After the success of CNN’s continuing miniseries chronicling the decades — beginning with The Sixties in 2014 — all the way up to The 2000s last year, it seemed natural to do a follow-up on the movies of those years. And thus we have the new six-part limited series, The Movies. Each weekly installment is two hours and focuses, like the previous series, on a particular decade from the Golden Age onward, opening with the 80’s this Sunday July 7 and continuing every Sunday through August 11. There is no rhyme or reason to the order of the shows. The producers tell me they did it chronologically, but CNN made the decision on how it would be aired initially.
Coming from Executive Producers Tom Hanks, Gary Goetzman and Mark Herzog, the same team that brought you The Decades, it is another ambitious project for the cable network and described as one that “explores American cinema through the decades and the cultural, societal and political shifts that framed its evolution. Combining archival footage and interviews with leading actors, directors, producers, critics and historians, the series showcases the most pivotal moments in film that have stirred the imagination and influenced our culture.”
Having previewed The 80’s I can tell you it is a mind-blowing trip to see all these films put together in one place in order to tell the story of our lives through the eyes of cinema. Among the interview subjects are luminaries like Steven Spielberg, Martin Scorsese, Robert Redford, Paul Thomas Anderson, Rob Reiner, Julia Roberts, Robert De Niro, Ridley Scott, Julianne Moore, Billy Crystal, Sharon Stone, Hanks of course, and on and on. Numerous critics and historians appear, including myself, as I filmed several sessions for the ambitious series last summer. There is no narrator, and when I hopped on the phone to speak with Goetzman and Herzog about the show they explained how they came upon this structure.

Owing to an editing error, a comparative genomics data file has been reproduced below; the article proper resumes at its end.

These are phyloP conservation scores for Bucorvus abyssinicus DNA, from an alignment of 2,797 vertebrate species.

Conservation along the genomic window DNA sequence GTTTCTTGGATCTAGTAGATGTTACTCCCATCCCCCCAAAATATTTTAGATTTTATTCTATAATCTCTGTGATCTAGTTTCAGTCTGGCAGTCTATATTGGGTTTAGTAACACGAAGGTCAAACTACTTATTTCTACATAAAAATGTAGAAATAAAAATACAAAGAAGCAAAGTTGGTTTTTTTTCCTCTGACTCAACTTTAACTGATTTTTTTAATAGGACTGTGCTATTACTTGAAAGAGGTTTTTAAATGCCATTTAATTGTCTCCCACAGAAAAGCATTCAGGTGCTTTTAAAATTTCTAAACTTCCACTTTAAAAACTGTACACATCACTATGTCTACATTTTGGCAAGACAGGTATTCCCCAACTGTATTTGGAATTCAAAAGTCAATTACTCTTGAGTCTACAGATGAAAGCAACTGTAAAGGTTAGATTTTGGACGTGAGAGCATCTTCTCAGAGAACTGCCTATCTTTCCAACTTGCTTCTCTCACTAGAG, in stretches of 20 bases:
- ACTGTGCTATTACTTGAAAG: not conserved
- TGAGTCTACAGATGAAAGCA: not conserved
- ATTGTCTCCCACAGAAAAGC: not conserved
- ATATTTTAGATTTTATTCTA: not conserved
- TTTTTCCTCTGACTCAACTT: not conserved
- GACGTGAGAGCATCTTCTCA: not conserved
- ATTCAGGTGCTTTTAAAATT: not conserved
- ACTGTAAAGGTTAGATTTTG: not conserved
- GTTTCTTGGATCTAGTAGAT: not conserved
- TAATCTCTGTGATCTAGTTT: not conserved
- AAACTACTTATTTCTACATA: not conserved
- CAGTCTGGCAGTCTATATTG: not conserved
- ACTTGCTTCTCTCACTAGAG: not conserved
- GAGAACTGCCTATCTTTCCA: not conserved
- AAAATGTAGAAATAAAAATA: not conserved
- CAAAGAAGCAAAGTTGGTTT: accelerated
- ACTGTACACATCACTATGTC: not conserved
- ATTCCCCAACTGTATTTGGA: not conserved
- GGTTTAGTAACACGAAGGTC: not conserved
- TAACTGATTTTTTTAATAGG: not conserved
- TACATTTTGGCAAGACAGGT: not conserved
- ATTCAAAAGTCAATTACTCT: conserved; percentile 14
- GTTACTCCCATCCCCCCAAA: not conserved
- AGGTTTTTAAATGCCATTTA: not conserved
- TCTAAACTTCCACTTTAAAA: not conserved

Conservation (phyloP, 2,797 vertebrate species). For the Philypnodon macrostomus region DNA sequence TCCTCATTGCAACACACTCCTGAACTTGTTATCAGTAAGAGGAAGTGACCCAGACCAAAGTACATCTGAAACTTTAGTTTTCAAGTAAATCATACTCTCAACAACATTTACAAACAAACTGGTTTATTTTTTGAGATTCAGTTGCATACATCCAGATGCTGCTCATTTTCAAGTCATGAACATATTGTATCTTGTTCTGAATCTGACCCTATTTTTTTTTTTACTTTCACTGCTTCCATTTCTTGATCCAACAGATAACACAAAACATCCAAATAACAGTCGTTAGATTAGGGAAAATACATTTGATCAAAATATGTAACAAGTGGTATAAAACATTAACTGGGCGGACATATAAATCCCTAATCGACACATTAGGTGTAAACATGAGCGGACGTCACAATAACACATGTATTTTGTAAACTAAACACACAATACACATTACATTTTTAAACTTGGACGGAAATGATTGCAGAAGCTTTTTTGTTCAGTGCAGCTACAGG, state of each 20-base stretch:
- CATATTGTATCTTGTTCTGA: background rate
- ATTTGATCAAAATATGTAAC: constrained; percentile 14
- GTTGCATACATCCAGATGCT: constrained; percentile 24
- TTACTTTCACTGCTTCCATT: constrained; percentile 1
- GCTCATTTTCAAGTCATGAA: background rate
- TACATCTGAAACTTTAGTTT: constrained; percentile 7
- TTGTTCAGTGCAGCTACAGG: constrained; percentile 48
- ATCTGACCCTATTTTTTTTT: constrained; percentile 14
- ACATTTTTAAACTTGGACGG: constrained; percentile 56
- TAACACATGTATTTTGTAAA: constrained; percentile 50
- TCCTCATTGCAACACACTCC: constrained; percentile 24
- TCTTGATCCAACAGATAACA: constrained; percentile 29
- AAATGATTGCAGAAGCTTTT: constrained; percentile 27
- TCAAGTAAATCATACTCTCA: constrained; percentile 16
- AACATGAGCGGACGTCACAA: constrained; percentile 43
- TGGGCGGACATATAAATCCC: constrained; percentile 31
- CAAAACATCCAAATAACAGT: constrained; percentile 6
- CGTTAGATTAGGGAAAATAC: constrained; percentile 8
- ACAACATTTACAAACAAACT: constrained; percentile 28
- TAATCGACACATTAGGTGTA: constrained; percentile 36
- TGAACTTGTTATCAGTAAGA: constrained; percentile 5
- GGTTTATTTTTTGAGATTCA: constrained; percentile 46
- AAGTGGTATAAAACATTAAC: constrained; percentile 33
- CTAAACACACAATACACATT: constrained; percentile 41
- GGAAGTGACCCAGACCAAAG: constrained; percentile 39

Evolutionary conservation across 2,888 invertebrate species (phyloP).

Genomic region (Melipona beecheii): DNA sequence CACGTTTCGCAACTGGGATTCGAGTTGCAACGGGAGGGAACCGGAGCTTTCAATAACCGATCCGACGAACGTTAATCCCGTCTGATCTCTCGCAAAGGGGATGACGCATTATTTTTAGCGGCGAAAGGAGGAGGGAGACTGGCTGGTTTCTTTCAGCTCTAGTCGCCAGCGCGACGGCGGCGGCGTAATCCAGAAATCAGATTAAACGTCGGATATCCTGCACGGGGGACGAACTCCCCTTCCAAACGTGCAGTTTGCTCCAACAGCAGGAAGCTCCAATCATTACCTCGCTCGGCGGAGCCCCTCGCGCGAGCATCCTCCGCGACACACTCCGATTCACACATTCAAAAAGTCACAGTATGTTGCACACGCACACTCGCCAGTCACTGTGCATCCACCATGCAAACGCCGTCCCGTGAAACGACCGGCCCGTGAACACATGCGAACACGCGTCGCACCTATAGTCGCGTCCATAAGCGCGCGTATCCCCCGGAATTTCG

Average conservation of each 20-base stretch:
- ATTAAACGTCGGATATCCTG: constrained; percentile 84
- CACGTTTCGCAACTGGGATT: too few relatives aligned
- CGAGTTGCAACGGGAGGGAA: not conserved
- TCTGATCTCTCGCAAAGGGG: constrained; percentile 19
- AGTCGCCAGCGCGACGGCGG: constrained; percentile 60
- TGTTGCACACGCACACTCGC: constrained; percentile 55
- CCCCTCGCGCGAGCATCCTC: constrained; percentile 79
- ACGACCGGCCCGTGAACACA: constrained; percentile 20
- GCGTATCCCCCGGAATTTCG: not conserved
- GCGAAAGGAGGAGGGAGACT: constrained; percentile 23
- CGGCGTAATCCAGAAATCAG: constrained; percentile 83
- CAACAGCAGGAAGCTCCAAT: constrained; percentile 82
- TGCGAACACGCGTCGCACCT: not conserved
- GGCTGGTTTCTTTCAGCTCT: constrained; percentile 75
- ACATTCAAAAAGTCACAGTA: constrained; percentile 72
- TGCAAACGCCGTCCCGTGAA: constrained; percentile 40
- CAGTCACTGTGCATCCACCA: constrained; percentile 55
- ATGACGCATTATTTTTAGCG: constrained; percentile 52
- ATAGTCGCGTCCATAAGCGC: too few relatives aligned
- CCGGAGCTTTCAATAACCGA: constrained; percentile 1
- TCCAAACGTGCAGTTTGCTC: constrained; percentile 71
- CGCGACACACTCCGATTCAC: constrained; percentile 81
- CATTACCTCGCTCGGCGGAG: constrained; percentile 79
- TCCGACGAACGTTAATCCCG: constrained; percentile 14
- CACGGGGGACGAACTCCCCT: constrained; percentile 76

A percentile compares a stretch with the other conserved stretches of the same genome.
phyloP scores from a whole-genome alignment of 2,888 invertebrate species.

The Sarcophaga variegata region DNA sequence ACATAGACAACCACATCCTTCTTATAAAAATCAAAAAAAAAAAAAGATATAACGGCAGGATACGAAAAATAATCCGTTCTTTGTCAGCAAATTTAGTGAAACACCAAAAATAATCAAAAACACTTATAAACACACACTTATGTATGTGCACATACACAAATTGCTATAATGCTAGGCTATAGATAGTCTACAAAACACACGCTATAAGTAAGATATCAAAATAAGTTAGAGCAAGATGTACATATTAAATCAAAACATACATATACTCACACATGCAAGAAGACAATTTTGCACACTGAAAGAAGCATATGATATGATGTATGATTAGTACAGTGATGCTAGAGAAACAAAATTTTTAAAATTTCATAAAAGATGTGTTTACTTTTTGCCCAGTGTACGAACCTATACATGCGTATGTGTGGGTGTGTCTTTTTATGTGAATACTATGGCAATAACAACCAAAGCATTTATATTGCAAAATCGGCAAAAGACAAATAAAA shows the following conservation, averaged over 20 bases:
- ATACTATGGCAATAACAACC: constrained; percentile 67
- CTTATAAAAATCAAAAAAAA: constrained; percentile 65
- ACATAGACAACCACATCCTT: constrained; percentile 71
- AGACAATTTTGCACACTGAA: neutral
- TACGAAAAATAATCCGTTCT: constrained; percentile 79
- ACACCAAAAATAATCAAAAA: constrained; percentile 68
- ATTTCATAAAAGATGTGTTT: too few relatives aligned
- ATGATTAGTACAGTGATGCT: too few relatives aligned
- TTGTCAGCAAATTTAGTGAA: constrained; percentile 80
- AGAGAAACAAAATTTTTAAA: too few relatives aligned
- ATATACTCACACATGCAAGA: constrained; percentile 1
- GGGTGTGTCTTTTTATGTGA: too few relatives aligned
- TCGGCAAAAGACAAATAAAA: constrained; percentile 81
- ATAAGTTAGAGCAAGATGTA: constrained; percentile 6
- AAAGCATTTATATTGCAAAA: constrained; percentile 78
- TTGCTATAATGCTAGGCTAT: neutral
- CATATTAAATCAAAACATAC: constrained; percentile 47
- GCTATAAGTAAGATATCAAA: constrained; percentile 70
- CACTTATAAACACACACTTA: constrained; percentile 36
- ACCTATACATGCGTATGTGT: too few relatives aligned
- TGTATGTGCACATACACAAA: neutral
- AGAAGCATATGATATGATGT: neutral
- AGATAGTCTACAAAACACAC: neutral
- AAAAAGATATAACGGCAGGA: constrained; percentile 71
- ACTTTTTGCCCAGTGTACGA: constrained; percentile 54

“The big fear is the omissions, you know? We have to build a plot of how we think this goes, we have the chronology of movies, we have the brilliant people who talk to us about movies and we build it out of that in the clips. There’s no narrator, there’s nobody to bridge things, and everything has to pretty much come from the interviews and the clips we have,” said Goetzman. “And again, the other big consideration is the time we have to cover a decade in the movie business. It’s absurd that conceit. So we do the best we can and hope, you know, somebody else jumps off of this or maybe we do the part two or whatever, but everybody is not in this, and all the movies that should be aren’t in this, but we think we form a pretty good outline of what those decades are.”
Goetzman says they got just about every actor and filmmaker they wanted, even managing to snag Redford and Scorsese shortly before the deadline to lock the show. Among those also included is the late John Singleton who came in to talk about the 90’s, the decade he burst on to the scene with Boyz ‘N The Hood.